Distributed exome analysis pipeline with CloudBioLinux and CloudMan

Brad Chapman bio photo By Brad Chapman Comment

A major challenge in building analysis pipelines for next-generation sequencing data is combining a large number of processing steps in a flexible, scalable manner. Current best-practice software needs to be installed and configured alongside the custom code to chain individual programs together. Scaling to handle increasing throughput requires running that custom code on a wide variety of parallel architectures, from single multicore machines to heterogeneous clusters.

Establishing community resources that meet the challenges of building these pipelines ensures that bioinformatics programmers can share the burden of building large scale systems. Two open-source efforts which aim at providing this type of architecture are:

  • CloudBioLinux -- A community effort to create shared images filled with bioinformatics software and libraries, using an automated build environment.

  • CloudMan -- Uses CloudBioLinux as a platform to build a full SGE cluster environment. Written by Enis Afgan and the Galaxy Team, CloudMan is used to provide a ready-to-run, dynamically scalable version of Galaxy on Amazon AWS.

Here we combine CloudBioLinux software with a CloudMan SGE cluster to build a fully automated pipeline for processing high throughput exome sequencing data:

  • The underlying analysis software is from CloudBioLinux.
  • CloudMan provides an SGE cluster managed via a web front end.
  • RabbitMQ is used for communication between cluster nodes.
  • An automated pipeline, written in Python, organizes parallel processing across the cluster.

Below are instructions for starting a cluster on Amazon EC2 resources to run an exome sequencing pipeline that processes FASTQ sequencing reads, producing fully annotated variant calls.

Start cluster with CloudBioLinux and CloudMan

Start in the Amazon web console, a convenient front end for managing EC2 servers. The first step is to follow the CloudMan setup instructions to create an Amazon account and set up appropriate security groups and user data. The wiki page contains detailed screencasts. Below is a short screencast showing how to boot your CloudBioLinux specific CloudMan server:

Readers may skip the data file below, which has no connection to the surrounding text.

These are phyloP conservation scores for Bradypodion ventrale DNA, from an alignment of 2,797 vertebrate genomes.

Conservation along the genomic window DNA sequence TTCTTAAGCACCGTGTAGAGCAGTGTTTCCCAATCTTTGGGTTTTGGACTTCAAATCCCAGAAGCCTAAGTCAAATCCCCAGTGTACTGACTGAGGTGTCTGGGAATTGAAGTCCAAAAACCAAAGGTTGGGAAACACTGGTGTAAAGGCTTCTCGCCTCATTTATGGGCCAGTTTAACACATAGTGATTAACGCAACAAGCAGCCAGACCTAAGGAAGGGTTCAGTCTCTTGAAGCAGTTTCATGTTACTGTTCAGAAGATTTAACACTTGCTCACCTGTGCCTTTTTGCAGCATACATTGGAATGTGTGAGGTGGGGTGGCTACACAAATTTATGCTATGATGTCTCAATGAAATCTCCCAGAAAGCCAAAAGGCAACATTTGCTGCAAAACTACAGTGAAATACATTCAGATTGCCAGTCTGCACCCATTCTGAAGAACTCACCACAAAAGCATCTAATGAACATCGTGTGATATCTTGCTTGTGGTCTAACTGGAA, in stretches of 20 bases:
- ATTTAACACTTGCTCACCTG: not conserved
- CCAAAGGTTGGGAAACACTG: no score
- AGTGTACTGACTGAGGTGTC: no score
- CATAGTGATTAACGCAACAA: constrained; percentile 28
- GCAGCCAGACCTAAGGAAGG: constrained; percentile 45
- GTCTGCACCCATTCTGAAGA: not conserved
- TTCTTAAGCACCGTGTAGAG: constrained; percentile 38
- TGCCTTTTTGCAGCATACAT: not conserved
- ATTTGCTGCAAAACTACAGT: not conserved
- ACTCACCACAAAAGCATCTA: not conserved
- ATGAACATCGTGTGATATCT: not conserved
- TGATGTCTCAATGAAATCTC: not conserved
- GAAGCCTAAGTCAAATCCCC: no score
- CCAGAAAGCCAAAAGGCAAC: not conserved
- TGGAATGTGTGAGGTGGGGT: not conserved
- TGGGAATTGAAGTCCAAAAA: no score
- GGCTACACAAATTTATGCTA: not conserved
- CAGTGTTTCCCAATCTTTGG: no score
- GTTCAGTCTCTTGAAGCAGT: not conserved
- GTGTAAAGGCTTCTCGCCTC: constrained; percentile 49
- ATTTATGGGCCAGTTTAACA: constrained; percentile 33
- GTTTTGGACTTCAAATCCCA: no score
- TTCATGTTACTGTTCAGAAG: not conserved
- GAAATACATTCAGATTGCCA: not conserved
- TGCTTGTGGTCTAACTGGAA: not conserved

Once this is booted, proceed to the CloudMan web interface on the server and startup an instance from this shared identifier:


This screencast shows all of the details, including starting an additional node on the SGE cluster:


Configure AMQP messaging

Edit: The AMQP messaging steps have now been full automated so the configuration steps in this section are no longer required. Skip down to the 'Run Analysis' section to start processing the data immediately.

With your server booted and ready to run, the next step is to configure RabbitMQ messaging to communicate between nodes on your cluster. In the AWS console, find the external and internal hostname of the head machine. Start by opening an ssh connection to the machine with the external hostname:

$ ssh -i your-keypair ubuntu@ec2-50-19-177-134.compute-1.amazonaws.com

Edit the /export/data/galaxy/universe_wsgi.ini configuration file to add the internal hostname. After editing, the AMQP section will look like:

host = ip-10-125-10-182.ec2.internal
port = 5672
userid = biouser
password = tester

Finally, add the user and virtual host to the running RabbitMQ server on the master node with 3 commands:

$ sudo rabbitmqctl add_user biouser tester
creating user "biouser" ...
$ sudo rabbitmqctl add_vhost bionextgen
creating vhost "bionextgen" ...
$ sudo rabbitmqctl set_permissions -p bionextgen biouser ".*" ".*" ".*"
setting permissions for user "biouser" in vhost "bionextgen" ...

Run analysis

With messaging in place, we are ready to run the analysis. /export/data contains a ready to run example exome analysis, with FASTQ input files in /export/data/exome_example/fastq and configuration information in /export/data/exome_example/config. Start the fully automated pipeline with a single command:

 $ cd /export/data/work
 $ distributed_nextgen_pipeline.py /export/data/galaxy/post_process.yaml

distributed_nextgen_pipeline.py starts processing servers on each of the cluster nodes, using SGE for scheduling. Then a top level analysis server runs, splitting the FASTQ data across the nodes at each step of the process: